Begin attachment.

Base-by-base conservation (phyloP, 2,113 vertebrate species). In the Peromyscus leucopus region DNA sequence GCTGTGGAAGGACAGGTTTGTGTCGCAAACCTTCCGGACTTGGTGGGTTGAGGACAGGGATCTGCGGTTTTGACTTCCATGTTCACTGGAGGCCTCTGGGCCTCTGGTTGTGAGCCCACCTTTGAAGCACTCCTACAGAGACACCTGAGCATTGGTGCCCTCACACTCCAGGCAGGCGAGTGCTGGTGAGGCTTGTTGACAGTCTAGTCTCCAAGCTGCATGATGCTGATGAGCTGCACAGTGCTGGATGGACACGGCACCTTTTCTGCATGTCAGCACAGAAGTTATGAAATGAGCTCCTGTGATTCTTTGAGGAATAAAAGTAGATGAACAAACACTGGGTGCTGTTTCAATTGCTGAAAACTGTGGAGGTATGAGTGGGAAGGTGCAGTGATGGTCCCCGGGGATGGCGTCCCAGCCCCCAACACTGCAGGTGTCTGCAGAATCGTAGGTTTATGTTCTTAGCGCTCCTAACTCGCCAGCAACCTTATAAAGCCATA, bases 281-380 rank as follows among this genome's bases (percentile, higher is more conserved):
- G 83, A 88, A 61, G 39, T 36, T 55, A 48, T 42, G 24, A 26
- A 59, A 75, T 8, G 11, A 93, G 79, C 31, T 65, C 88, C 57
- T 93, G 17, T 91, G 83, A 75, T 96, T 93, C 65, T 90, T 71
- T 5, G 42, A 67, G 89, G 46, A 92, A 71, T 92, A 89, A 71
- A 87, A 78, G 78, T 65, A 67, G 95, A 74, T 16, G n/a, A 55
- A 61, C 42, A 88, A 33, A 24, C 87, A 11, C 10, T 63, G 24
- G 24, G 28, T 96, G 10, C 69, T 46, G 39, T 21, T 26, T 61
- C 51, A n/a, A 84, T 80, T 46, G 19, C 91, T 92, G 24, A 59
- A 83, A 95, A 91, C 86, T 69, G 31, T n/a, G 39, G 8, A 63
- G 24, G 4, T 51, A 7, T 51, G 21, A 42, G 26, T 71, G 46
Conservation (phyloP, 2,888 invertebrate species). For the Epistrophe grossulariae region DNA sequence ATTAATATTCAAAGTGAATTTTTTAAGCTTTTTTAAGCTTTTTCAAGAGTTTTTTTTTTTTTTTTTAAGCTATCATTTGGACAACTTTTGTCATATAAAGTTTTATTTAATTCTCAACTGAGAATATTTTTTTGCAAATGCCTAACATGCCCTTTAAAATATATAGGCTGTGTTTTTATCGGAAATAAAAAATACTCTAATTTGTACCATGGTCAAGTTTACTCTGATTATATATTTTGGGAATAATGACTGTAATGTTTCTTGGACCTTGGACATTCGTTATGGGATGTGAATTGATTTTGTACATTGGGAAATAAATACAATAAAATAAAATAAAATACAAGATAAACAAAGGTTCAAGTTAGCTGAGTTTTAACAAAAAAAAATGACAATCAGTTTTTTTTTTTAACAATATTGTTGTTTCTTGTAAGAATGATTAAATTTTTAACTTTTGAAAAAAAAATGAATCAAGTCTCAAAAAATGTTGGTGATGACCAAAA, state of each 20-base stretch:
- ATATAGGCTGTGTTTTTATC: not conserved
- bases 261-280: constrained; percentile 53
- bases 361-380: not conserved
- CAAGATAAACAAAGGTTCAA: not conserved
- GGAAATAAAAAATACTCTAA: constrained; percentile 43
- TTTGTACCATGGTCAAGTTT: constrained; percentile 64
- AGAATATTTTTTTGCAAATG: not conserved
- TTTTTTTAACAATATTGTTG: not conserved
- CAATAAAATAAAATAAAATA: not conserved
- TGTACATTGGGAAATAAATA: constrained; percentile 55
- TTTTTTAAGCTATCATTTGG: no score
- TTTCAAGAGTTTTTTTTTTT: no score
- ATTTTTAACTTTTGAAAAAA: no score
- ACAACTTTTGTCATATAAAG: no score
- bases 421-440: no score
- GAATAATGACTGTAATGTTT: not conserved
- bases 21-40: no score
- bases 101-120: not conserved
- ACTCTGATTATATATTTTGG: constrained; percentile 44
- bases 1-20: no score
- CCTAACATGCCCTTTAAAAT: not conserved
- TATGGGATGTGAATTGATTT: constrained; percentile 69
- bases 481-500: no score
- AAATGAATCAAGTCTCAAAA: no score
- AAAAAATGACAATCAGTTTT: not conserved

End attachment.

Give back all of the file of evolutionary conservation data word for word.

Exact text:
Base-by-base conservation (phyloP, 2,113 vertebrate species). In the Peromyscus leucopus region DNA sequence GCTGTGGAAGGACAGGTTTGTGTCGCAAACCTTCCGGACTTGGTGGGTTGAGGACAGGGATCTGCGGTTTTGACTTCCATGTTCACTGGAGGCCTCTGGGCCTCTGGTTGTGAGCCCACCTTTGAAGCACTCCTACAGAGACACCTGAGCATTGGTGCCCTCACACTCCAGGCAGGCGAGTGCTGGTGAGGCTTGTTGACAGTCTAGTCTCCAAGCTGCATGATGCTGATGAGCTGCACAGTGCTGGATGGACACGGCACCTTTTCTGCATGTCAGCACAGAAGTTATGAAATGAGCTCCTGTGATTCTTTGAGGAATAAAAGTAGATGAACAAACACTGGGTGCTGTTTCAATTGCTGAAAACTGTGGAGGTATGAGTGGGAAGGTGCAGTGATGGTCCCCGGGGATGGCGTCCCAGCCCCCAACACTGCAGGTGTCTGCAGAATCGTAGGTTTATGTTCTTAGCGCTCCTAACTCGCCAGCAACCTTATAAAGCCATA, bases 281-380 rank as follows among this genome's bases (percentile, higher is more conserved):
- G 83, A 88, A 61, G 39, T 36, T 55, A 48, T 42, G 24, A 26
- A 59, A 75, T 8, G 11, A 93, G 79, C 31, T 65, C 88, C 57
- T 93, G 17, T 91, G 83, A 75, T 96, T 93, C 65, T 90, T 71
- T 5, G 42, A 67, G 89, G 46, A 92, A 71, T 92, A 89, A 71
- A 87, A 78, G 78, T 65, A 67, G 95, A 74, T 16, G n/a, A 55
- A 61, C 42, A 88, A 33, A 24, C 87, A 11, C 10, T 63, G 24
- G 24, G 28, T 96, G 10, C 69, T 46, G 39, T 21, T 26, T 61
- C 51, A n/a, A 84, T 80, T 46, G 19, C 91, T 92, G 24, A 59
- A 83, A 95, A 91, C 86, T 69, G 31, T n/a, G 39, G 8, A 63
- G 24, G 4, T 51, A 7, T 51, G 21, A 42, G 26, T 71, G 46
Conservation (phyloP, 2,888 invertebrate species). For the Epistrophe grossulariae region DNA sequence ATTAATATTCAAAGTGAATTTTTTAAGCTTTTTTAAGCTTTTTCAAGAGTTTTTTTTTTTTTTTTTAAGCTATCATTTGGACAACTTTTGTCATATAAAGTTTTATTTAATTCTCAACTGAGAATATTTTTTTGCAAATGCCTAACATGCCCTTTAAAATATATAGGCTGTGTTTTTATCGGAAATAAAAAATACTCTAATTTGTACCATGGTCAAGTTTACTCTGATTATATATTTTGGGAATAATGACTGTAATGTTTCTTGGACCTTGGACATTCGTTATGGGATGTGAATTGATTTTGTACATTGGGAAATAAATACAATAAAATAAAATAAAATACAAGATAAACAAAGGTTCAAGTTAGCTGAGTTTTAACAAAAAAAAATGACAATCAGTTTTTTTTTTTAACAATATTGTTGTTTCTTGTAAGAATGATTAAATTTTTAACTTTTGAAAAAAAAATGAATCAAGTCTCAAAAAATGTTGGTGATGACCAAAA, state of each 20-base stretch:
- ATATAGGCTGTGTTTTTATC: not conserved
- bases 261-280: constrained; percentile 53
- bases 361-380: not conserved
- CAAGATAAACAAAGGTTCAA: not conserved
- GGAAATAAAAAATACTCTAA: constrained; percentile 43
- TTTGTACCATGGTCAAGTTT: constrained; percentile 64
- AGAATATTTTTTTGCAAATG: not conserved
- TTTTTTTAACAATATTGTTG: not conserved
- CAATAAAATAAAATAAAATA: not conserved
- TGTACATTGGGAAATAAATA: constrained; percentile 55
- TTTTTTAAGCTATCATTTGG: no score
- TTTCAAGAGTTTTTTTTTTT: no score
- ATTTTTAACTTTTGAAAAAA: no score
- ACAACTTTTGTCATATAAAG: no score
- bases 421-440: no score
- GAATAATGACTGTAATGTTT: not conserved
- bases 21-40: no score
- bases 101-120: not conserved
- ACTCTGATTATATATTTTGG: constrained; percentile 44
- bases 1-20: no score
- CCTAACATGCCCTTTAAAAT: not conserved
- TATGGGATGTGAATTGATTT: constrained; percentile 69
- bases 481-500: no score
- AAATGAATCAAGTCTCAAAA: no score
- AAAAAATGACAATCAGTTTT: not conserved